Were you thinking of going for a ‘dental vacation’? Think again! We have all experienced some sort of bargaining with the roadside vendors, whether it be for paintings, carpets, souvenirs, etc. Now, how would you feel about bargaining with a roadside ‘dentist’ for a pair of dentures or maybe an extraction procedure? Needless to say that the procedure will cost you a fraction of what it would if you went to a qualified dentist with sterilized equipment and years of training but is it worth the price difference at the cost of your own health? (Answer=No.)
In many parts of the world, it is absolutely possible to bargain for all kinds of dental treatments with a roadside dentist and no, I am not talking about a dentist who has a small office on the side of a street. I am talking about the so called ‘dentists’ who have their entire ‘office’ set up on the walkway next to a busy street. To most of us this concept sounds so foreign, however, it is very much practiced in certain parts of the world and these ‘dentists’ have a pretty large patient pool as well. As you might have guessed, one of the biggest challenges is infection control.
Studies have suggested that in some countries, the roadside dentists have aided in the spread of HIV. In an international news report, it was noted that not only is the tooth treatment by these ‘dentists’ done without anesthetics and with unsterilized primitive tools, it is painful and also very dangerous. Health practices of such sort have led to the rapid spread of all kinds of infectious diseases. So why are these ‘dentists’ still practicing and have a large patient pool?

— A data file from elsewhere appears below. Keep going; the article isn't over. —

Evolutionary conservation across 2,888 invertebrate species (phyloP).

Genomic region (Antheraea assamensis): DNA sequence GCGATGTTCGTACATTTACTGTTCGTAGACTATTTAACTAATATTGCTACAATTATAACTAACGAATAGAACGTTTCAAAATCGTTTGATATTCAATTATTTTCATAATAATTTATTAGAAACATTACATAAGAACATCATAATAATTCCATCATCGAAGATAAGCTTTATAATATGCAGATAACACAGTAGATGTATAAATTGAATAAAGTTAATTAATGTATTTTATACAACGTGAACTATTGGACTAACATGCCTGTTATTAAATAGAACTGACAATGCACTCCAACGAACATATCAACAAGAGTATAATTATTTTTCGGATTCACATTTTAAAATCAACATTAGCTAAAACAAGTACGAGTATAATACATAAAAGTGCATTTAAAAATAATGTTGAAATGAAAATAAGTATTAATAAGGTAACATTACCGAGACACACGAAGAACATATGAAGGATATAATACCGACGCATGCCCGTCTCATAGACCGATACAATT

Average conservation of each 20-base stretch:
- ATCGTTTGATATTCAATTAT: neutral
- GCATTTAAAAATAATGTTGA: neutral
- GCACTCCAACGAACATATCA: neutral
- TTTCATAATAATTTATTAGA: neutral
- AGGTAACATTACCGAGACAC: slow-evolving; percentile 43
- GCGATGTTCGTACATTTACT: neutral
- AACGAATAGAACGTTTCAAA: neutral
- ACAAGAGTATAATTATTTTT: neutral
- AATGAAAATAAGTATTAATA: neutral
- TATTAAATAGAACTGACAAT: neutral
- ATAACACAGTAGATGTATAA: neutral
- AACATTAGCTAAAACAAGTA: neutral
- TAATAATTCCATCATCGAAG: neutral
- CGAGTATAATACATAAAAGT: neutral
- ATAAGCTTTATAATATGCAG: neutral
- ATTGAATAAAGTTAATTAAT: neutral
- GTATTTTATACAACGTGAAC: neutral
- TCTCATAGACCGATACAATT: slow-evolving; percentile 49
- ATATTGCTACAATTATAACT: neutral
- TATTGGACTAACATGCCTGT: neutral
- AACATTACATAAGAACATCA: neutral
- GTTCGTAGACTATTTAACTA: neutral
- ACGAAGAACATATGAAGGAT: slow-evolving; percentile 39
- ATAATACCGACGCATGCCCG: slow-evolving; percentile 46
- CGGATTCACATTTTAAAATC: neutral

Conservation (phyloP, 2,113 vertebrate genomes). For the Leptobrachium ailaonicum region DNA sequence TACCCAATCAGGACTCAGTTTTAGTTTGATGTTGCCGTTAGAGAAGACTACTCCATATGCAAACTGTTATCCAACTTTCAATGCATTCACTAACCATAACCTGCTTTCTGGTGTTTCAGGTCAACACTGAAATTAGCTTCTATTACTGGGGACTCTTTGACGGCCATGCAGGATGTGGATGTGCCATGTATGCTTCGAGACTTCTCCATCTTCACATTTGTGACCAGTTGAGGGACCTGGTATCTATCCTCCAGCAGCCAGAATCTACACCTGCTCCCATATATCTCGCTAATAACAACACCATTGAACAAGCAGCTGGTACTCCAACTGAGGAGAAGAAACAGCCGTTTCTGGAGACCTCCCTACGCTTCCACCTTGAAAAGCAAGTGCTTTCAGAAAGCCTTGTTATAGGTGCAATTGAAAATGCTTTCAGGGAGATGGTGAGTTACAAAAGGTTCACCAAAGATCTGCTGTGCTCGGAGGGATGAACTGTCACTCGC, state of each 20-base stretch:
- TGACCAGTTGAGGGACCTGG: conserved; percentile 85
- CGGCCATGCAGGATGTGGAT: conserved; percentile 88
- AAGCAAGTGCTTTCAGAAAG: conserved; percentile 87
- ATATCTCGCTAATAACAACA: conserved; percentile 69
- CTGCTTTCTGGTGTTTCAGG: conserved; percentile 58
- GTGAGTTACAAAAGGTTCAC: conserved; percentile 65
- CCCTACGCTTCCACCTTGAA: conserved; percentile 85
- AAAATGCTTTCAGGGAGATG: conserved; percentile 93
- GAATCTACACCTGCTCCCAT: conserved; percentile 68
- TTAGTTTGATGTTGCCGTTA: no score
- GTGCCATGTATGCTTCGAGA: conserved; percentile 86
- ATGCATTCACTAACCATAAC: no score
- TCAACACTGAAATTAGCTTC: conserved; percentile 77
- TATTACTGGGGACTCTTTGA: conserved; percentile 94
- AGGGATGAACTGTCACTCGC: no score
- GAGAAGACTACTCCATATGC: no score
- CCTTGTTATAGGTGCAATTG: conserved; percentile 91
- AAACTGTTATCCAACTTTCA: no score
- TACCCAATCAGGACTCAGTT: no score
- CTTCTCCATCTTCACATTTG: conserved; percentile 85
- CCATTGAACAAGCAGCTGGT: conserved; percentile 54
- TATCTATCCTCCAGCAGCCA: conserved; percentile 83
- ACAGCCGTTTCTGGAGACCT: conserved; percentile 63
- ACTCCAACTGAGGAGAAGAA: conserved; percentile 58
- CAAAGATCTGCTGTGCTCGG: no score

The answer is just what you might have guessed…affordability. Despite all the drawbacks, there is also a flip side to this picture. In most of the third world countries, the rich are very rich and the poor are extremely poor. With no centralized healthcare system and limited amount of resources, it is only natural that many individuals resort for these treatments and for them, these roadside healers are nothing short of a blessing. While these ‘dentists’ might have increased the risk of spreading infections, they also have provided immediate relief to many in distress. The extractions performed by them have alleviated the pain and have stopped the possible spread of infection for many of their patients. They also have enhanced the appearance of many by providing affordable dentures.
Tell us what you think of such practices and/or if you have ever come across a roadside dentist.
~Namra Amin, LECOM ’16
About Namra Amin
I am a D2 at LECOM School of Dental Medicine. I love to travel and learn about different cultures. Dentistry is my passion and I hope to some day provide dental services to those who are underserved.